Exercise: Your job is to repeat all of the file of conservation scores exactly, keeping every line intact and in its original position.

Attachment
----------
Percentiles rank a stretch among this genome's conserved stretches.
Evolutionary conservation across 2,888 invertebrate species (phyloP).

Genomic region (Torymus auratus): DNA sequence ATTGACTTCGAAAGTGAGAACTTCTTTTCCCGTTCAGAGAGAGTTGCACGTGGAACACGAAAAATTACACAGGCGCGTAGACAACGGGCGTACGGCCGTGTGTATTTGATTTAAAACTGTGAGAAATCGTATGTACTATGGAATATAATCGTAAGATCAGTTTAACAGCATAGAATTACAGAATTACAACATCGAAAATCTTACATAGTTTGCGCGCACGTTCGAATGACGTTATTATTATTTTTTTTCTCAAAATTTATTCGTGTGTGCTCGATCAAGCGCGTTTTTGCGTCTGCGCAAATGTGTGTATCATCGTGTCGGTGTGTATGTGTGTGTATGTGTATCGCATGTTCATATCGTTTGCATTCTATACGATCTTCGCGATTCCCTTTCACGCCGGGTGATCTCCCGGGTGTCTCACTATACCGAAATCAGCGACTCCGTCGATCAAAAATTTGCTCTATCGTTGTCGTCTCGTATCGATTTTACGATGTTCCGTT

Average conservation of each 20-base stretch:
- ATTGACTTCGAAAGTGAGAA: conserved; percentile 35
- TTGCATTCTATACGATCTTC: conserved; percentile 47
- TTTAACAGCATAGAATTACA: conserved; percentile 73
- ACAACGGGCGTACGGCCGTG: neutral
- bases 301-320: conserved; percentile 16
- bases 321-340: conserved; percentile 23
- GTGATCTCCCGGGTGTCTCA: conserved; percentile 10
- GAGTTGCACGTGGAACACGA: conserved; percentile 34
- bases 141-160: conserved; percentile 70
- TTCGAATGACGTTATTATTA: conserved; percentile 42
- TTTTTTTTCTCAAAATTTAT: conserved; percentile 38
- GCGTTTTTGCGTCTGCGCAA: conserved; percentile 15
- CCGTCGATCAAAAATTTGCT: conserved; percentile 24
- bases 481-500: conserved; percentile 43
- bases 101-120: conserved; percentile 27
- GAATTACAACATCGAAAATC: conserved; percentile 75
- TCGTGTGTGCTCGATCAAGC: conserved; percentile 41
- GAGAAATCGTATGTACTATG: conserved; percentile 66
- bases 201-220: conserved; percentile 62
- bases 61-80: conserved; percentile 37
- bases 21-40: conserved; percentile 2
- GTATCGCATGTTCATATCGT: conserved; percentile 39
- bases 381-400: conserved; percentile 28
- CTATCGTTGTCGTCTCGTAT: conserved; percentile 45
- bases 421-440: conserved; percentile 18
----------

Percentiles rank a stretch among this genome's conserved stretches.
Evolutionary conservation across 2,888 invertebrate species (phyloP).

Genomic region (Torymus auratus): DNA sequence ATTGACTTCGAAAGTGAGAACTTCTTTTCCCGTTCAGAGAGAGTTGCACGTGGAACACGAAAAATTACACAGGCGCGTAGACAACGGGCGTACGGCCGTGTGTATTTGATTTAAAACTGTGAGAAATCGTATGTACTATGGAATATAATCGTAAGATCAGTTTAACAGCATAGAATTACAGAATTACAACATCGAAAATCTTACATAGTTTGCGCGCACGTTCGAATGACGTTATTATTATTTTTTTTCTCAAAATTTATTCGTGTGTGCTCGATCAAGCGCGTTTTTGCGTCTGCGCAAATGTGTGTATCATCGTGTCGGTGTGTATGTGTGTGTATGTGTATCGCATGTTCATATCGTTTGCATTCTATACGATCTTCGCGATTCCCTTTCACGCCGGGTGATCTCCCGGGTGTCTCACTATACCGAAATCAGCGACTCCGTCGATCAAAAATTTGCTCTATCGTTGTCGTCTCGTATCGATTTTACGATGTTCCGTT

Average conservation of each 20-base stretch:
- ATTGACTTCGAAAGTGAGAA: conserved; percentile 35
- TTGCATTCTATACGATCTTC: conserved; percentile 47
- TTTAACAGCATAGAATTACA: conserved; percentile 73
- ACAACGGGCGTACGGCCGTG: neutral
- bases 301-320: conserved; percentile 16
- bases 321-340: conserved; percentile 23
- GTGATCTCCCGGGTGTCTCA: conserved; percentile 10
- GAGTTGCACGTGGAACACGA: conserved; percentile 34
- bases 141-160: conserved; percentile 70
- TTCGAATGACGTTATTATTA: conserved; percentile 42
- TTTTTTTTCTCAAAATTTAT: conserved; percentile 38
- GCGTTTTTGCGTCTGCGCAA: conserved; percentile 15
- CCGTCGATCAAAAATTTGCT: conserved; percentile 24
- bases 481-500: conserved; percentile 43
- bases 101-120: conserved; percentile 27
- GAATTACAACATCGAAAATC: conserved; percentile 75
- TCGTGTGTGCTCGATCAAGC: conserved; percentile 41
- GAGAAATCGTATGTACTATG: conserved; percentile 66
- bases 201-220: conserved; percentile 62
- bases 61-80: conserved; percentile 37
- bases 21-40: conserved; percentile 2
- GTATCGCATGTTCATATCGT: conserved; percentile 39
- bases 381-400: conserved; percentile 28
- CTATCGTTGTCGTCTCGTAT: conserved; percentile 45
- bases 421-440: conserved; percentile 18